Travelers Championship

TPC River Highlands

Hot List Extra

A major win is a small putter company's big break


Al Tielemans

Twenty-five years ago, the SeeMore putter company was founded and got the break all small putter companies live for: a major championship win. That occurred just a few months into its existence when Payne Stewart used the company’s original Bronze FGP putter with the company’s hallmark RifleScope alignment technology for his iconic 15-foot par putt at the last to take the 1999 U.S. Open at Pinehurst No. 2. The win and television coverage launched the company into legitimacy with more than 50,000 orders in the weeks after Stewart’s win.

Of course, not all small putter companies enjoy such a break. But for those who do, a major championship win is often the afterburner they need to be propelled into success. For while small putter companies are the David's amid golf's Goliaths there are plenty of examples to offer hope.

Take Bobby Grace. At the time of Nick Price's 1992 Open Championship win with Bobby Grace's odd-looking Fat Lady Swings mallet, Grace was making putterheads in his St. Petersburg, Fla., garage, producing a handful at a time. And after Price's victory?

“I had 25,000 orders the next day,” said Grace. “I went from a Toyota to a Lexus overnight.” Grace would later add another major with Na Yeon Choi using a prototype Bobby Grace NYC putter to win the 2012 U.S. Women’s Open.

To take advantage of the rare opportunity when a small putter company gets a tour win, a few things need to fall in place. First, the putter must be visually noticeable, either in shape (as with the SeeMore putter Stewart gamed as well as the Grace putters Price and Choi used) or in markings (the Never Compromise name on the back of Jean Van de Velde’s putter in the 1999 Open Championship was clearly visible to viewers and was shown so often it didn’t matter the Frenchman imploded on the last hole).

“It has to have features that can readily be seen and distinguish it from any other,” Grace told Golf Digest a decade ago. “Bernhard Langer and Jose Maria Olazabal used Scotty Cameron putters to win majors well before Cameron was a household name. Those putters were subtly marked and were hardly noticed. The red dots Cameron has now in the back cavity would have served him well in those days.”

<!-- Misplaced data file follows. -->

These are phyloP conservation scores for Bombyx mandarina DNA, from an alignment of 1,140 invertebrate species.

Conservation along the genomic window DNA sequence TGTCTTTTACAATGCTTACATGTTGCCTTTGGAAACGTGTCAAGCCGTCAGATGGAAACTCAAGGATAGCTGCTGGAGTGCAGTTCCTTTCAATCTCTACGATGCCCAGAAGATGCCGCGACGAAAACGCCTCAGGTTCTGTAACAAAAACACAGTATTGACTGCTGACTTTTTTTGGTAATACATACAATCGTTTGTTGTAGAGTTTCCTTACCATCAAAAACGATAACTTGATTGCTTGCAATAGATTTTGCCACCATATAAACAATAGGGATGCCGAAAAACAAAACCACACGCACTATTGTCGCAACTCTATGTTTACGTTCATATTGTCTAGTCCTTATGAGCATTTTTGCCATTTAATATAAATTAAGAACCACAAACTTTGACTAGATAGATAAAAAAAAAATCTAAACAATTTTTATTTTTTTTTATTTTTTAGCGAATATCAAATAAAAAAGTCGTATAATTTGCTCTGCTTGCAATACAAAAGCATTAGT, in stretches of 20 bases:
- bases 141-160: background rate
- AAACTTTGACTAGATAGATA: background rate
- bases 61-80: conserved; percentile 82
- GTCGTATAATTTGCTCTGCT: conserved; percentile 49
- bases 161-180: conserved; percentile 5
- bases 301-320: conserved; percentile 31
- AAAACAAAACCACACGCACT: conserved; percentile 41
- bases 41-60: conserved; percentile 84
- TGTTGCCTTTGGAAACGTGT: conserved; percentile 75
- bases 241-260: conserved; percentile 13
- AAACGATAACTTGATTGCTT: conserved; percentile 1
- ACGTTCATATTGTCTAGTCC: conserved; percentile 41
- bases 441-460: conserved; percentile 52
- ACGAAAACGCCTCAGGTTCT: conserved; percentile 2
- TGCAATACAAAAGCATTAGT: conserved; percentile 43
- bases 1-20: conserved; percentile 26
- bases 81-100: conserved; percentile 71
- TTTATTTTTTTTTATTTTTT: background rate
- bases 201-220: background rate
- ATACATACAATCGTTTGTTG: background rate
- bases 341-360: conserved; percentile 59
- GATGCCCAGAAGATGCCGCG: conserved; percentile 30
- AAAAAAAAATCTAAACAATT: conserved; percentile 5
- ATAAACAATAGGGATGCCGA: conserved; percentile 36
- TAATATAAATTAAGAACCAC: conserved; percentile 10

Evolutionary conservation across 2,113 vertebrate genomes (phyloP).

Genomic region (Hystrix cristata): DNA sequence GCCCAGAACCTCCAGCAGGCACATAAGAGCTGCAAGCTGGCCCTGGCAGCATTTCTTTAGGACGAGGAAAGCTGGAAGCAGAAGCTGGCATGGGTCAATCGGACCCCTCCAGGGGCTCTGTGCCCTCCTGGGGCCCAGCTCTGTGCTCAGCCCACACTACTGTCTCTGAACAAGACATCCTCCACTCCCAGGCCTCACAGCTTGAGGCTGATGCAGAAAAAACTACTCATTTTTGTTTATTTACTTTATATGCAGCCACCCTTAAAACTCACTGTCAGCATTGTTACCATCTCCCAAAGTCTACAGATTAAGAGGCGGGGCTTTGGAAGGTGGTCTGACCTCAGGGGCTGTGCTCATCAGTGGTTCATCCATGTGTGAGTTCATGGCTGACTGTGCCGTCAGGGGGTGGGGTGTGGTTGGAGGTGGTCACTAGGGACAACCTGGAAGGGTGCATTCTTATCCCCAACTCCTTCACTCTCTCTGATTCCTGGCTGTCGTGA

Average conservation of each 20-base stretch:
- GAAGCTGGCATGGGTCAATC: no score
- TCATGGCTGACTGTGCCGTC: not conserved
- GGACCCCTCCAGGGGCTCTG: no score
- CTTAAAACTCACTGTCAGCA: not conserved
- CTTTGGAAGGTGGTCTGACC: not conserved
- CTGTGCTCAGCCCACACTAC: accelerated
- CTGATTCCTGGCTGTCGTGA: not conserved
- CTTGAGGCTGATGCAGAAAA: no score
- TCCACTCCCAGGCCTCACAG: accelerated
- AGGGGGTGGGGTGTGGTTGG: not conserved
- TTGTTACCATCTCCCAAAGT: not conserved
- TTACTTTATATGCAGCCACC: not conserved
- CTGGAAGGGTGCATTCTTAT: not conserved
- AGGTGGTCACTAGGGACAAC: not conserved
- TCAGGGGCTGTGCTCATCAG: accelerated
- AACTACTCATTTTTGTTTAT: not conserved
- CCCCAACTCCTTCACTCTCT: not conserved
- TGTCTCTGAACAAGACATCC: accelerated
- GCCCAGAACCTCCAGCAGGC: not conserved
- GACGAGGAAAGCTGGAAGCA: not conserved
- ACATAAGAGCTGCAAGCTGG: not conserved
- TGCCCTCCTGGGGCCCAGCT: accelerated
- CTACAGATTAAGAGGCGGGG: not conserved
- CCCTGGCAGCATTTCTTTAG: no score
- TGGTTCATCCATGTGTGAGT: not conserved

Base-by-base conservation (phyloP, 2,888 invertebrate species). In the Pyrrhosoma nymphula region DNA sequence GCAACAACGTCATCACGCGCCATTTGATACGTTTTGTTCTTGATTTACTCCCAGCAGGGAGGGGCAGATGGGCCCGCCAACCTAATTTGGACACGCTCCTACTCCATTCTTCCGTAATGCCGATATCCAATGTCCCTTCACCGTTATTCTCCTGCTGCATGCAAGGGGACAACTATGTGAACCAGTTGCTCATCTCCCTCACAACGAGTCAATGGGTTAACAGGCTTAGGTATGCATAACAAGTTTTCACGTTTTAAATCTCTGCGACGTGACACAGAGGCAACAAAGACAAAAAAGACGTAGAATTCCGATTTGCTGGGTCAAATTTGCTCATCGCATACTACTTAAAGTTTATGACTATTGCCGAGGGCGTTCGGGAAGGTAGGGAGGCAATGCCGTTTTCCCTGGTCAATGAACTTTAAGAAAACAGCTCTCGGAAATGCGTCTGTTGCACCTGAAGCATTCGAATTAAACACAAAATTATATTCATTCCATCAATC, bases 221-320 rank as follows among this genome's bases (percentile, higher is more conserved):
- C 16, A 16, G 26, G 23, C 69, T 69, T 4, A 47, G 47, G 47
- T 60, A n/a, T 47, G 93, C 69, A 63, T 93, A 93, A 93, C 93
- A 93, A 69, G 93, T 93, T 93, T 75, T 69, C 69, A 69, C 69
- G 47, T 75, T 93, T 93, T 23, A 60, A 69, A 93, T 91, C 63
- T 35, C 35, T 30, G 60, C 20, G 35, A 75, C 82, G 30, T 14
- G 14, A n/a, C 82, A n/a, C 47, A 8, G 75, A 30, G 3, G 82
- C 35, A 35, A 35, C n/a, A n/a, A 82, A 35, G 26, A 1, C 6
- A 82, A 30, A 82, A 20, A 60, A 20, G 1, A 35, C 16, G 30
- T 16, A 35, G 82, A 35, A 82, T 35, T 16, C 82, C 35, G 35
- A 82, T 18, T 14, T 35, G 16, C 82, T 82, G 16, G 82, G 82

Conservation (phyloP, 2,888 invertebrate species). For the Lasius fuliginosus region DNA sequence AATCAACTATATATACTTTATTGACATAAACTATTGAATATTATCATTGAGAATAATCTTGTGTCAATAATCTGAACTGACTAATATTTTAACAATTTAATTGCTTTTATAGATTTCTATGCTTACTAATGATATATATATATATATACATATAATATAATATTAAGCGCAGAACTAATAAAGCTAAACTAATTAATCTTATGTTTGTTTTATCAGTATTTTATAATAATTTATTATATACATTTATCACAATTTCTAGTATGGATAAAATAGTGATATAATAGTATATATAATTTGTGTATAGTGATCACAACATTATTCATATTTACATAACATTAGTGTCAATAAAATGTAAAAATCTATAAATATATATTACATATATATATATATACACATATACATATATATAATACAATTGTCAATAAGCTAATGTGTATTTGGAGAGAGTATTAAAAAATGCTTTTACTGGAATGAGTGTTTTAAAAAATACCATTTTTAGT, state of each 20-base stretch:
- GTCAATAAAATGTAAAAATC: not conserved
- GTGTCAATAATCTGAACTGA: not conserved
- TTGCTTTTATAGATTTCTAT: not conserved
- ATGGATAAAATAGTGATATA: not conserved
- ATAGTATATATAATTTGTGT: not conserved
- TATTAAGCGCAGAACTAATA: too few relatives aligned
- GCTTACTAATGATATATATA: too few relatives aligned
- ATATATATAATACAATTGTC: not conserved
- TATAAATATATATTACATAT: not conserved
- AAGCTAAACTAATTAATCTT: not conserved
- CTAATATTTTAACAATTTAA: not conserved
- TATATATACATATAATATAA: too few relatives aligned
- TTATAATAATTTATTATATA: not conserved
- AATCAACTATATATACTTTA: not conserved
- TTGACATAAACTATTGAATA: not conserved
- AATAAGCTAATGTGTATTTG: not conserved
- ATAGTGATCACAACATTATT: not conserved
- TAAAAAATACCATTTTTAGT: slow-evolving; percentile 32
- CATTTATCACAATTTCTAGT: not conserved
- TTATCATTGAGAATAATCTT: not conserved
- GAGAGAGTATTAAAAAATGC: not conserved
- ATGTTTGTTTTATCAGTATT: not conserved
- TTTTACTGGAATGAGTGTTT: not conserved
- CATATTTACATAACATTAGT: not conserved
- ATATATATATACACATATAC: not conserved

The company also must be ready to capitalize on its opportunity. “We were shipping 600 putters a day in the 30 days after Price won the Open Championship in 1992 with the Fat Lady Swings,” notes Grace. The opposite example is Dandy. Although Vijay Singh won the 2000 Masters using the odd-looking (and curiosity piquing) putter and the orders starting coming in, the company simply couldn’t meet demand.

Each year when we produce the Golf Digest Hot List, some small putter inevitably companies receive a nod. Some have found, like Dandy, they couldn’t keep up with the demand generated from the honor. Others, such as Bettinardi which first appeared on the Hot List in 2010, have gone on to become a successful mainstream company with 32 Hot List medals since.

Such success is not easily gained, especially when it comes to getting putters in play on tour. On any given week four companies—Odyssey, Titleist, Ping, TaylorMade—account for approximately 85 percent of the putters in play on the PGA Tour, leaving scant opportunities for upstart or long-standing smaller companies to get their flat sticks in play. This is a far cry from two-plus decades ago when, according to the Darrell Survey 2002 Equipment Almanac, putters from Kevin Burns were the fourth-most-used putter on the PGA Tour.

Still, despite the hurdles, the number of major wins allow small companies the luxury of thinking they have a puncher's chance in the world of equipment heavyweights. Rich Beem captured the 2002 PGA Championship with an STX model. Zach Johnson won two majors using a SeeMore putter similar to Stewart’s. Yes! Golf became a popular putter both on tour and in pro shops after Retief Goosen used a C-Groove putter to win the 2001 and 2004 U.S. Opens.

Meanwhile no one can forget Jack Nicklaus’ win in the 1986 Masters using a MacGregor Response ZT 615 putter, one of the biggest beasts of its day on the greens. Easily noticeable for its size, the Golden Bear’s triumph piqued enough curiosity to where a company forecast of 6,000 putters turned into sales of 350,000 units by the end of the 1987.

Although the company had a difficult time figuring out how to meet that demand, that’s a better problem to have than having little to no demand at all.